Healthy fat foods that are good to eat
Enjoy these foods that contain healthy fats and taste great.
Dietary fat has been called an essential nutrient but eating too much fat especially the wrong types can cause obesity, heart disease and other chronic illness. Nutrition experts recommend that healthy adults limit their fat intake to 20 to 35 percent of their total daily calories. Michigan State University Extension recommends that people have very little saturated fat and trans fats which are found in snacks, desserts, processed and fried foods. The Academy of Nutrition and Dietetics list the following foods that are rich in Omega-3 and monounsaturated fats which are considered healthy fats.
Omega-3 rich foods:
Fatty Fish: Current dietary recommendations are to include fish in your meals at least twice a week. Fish high in omega-3 fats are salmon, albacore tuna (fresh and canned), sardines, lake trout and mackerel.
Walnuts: Walnuts are rich in vitamin E and an excellent plant-based source of omega-3. Add walnuts to cereal, salads or muffins. Try walnut oil in salad dressings and sautés, too.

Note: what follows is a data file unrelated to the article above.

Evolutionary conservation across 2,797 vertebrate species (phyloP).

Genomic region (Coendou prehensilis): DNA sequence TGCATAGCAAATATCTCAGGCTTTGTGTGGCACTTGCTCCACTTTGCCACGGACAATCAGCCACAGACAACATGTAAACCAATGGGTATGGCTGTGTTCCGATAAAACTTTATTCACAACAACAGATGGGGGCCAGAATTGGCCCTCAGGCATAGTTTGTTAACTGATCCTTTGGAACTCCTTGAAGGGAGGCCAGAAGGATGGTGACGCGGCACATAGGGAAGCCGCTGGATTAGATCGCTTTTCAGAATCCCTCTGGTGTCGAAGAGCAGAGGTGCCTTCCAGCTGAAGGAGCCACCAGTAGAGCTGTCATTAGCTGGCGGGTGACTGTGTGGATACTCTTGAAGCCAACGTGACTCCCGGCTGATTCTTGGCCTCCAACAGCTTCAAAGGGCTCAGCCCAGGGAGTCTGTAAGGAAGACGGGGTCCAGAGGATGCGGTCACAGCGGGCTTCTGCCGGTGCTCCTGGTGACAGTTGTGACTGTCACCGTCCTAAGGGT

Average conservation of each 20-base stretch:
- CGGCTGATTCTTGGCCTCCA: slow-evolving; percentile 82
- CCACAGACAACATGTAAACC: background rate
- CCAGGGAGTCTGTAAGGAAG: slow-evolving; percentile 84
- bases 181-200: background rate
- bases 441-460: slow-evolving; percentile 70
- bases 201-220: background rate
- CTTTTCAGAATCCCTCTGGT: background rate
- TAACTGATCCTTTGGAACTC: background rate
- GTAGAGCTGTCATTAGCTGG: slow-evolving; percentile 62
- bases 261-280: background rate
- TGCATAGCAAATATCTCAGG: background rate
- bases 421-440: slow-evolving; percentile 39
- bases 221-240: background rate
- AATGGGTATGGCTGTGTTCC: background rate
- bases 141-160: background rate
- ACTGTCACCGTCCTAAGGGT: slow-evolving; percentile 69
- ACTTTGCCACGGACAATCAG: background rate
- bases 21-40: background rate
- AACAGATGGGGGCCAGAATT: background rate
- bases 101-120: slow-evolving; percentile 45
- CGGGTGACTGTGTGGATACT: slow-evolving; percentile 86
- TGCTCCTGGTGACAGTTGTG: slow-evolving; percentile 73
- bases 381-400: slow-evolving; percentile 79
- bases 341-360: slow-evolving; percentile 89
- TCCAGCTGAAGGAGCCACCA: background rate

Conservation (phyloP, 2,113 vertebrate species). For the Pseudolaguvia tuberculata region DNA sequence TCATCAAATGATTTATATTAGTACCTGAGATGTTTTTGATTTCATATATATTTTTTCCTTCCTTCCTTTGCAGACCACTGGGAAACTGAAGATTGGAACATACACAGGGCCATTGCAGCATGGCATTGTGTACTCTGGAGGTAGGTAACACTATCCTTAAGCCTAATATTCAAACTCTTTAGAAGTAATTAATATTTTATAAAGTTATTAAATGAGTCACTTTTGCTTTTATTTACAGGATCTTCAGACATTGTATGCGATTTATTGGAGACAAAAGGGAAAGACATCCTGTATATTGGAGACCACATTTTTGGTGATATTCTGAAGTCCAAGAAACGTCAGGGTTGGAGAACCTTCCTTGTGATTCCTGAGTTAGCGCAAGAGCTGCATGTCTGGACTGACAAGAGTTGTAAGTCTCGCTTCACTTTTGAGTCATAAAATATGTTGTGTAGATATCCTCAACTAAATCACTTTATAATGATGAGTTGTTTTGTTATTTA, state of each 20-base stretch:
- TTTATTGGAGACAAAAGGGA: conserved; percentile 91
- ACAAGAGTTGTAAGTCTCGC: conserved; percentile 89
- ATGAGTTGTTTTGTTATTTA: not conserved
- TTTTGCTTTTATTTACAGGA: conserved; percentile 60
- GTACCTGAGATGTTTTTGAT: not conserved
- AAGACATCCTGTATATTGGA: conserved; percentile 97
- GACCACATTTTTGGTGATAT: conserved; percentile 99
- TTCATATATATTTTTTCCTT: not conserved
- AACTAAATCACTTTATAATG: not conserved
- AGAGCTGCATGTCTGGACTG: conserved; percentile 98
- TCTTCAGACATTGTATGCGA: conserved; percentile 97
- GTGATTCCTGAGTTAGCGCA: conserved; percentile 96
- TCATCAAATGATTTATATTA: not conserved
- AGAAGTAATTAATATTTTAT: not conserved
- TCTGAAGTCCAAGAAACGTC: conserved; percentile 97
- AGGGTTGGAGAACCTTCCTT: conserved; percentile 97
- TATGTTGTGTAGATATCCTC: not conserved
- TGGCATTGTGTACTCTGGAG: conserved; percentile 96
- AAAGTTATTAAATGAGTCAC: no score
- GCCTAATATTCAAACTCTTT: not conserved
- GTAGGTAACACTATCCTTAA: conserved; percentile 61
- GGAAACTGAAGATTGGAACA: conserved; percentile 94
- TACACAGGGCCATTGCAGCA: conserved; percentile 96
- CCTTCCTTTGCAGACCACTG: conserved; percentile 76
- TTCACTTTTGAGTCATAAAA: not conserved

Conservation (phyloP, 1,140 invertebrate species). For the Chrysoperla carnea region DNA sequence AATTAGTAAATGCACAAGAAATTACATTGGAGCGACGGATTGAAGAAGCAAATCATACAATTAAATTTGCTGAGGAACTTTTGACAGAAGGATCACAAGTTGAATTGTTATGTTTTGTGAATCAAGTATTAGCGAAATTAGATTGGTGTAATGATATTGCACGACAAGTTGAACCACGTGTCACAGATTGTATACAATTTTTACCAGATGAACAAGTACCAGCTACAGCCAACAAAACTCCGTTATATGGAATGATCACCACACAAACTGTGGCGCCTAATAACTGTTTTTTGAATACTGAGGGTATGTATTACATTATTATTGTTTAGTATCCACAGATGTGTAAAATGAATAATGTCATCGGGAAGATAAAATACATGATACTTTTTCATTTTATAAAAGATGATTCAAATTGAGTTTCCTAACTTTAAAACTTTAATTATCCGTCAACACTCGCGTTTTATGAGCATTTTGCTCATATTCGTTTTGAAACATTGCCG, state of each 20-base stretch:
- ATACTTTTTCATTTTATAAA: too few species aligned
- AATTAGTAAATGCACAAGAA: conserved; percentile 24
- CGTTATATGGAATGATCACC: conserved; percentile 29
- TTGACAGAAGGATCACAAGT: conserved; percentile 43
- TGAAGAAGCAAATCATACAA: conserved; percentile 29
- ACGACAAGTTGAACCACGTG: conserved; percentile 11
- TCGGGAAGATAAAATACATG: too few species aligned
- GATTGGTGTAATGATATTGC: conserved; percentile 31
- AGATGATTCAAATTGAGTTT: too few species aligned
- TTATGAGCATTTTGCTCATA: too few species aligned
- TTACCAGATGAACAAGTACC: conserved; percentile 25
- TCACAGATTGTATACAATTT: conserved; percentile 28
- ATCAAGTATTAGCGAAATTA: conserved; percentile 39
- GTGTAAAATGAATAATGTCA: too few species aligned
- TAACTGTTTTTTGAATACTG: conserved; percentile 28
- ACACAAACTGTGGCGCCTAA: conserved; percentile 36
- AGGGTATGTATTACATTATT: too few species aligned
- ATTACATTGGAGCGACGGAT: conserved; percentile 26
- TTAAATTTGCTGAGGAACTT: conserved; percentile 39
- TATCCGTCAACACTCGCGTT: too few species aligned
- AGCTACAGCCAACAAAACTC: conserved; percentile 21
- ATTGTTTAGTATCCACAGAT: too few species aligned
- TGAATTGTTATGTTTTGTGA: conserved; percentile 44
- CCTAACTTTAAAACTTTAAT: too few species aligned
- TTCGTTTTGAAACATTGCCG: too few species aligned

Canola Oil: Replace solid fats such as butter or margarine with canola oil when cooking or baking. It works well for sautéing and stir-frying.
Flaxseed: Add ground flaxseed to breakfast cereal, yogurt, baked goods including bread and muffins or mixed dishes and casseroles. You may also drizzle flaxseed oil over quinoa or use it for salad dressing. (Your body cannot break down whole flaxseeds to access the omega-3-containing oil.)
Eggs: Some chickens are given feed that is high in omega-3s so their eggs will have more as well. When buying eggs, check the package label.
Monounsaturated fat rich foods:
Nuts: In addition to heart-healthy fats, nuts are a good source of protein, fiber and a variety of vitamins and minerals. Just keep portion control in mind. One portion of nuts is equal to 1 ounce or ⅓ cup and provides approximately 160 to 180 calories.
Olive Oil: Use olive oil in place of saturated fat, such as butter. Use it in salad dressing or to sauté vegetables, seafood, poultry and meat.
Avocado: Avocados not only contain monounsaturated fat, but they are also packed with folate, vitamins E, C and B6, potassium and fiber. Try adding avocado to salad, pizza, soup, salsa, eggs and sandwiches.
Peanut Butter: Nearly half the fat in peanut butter is monounsaturated fat. Resist the urge to pour off the heart-healthy oil that is separated out of natural peanut butter, and blend it in.
Look for these foods on your next grocery shopping trip and start incorporating both omega 3’s and monounsaturated fat into your daily meals as part of a balanced diet.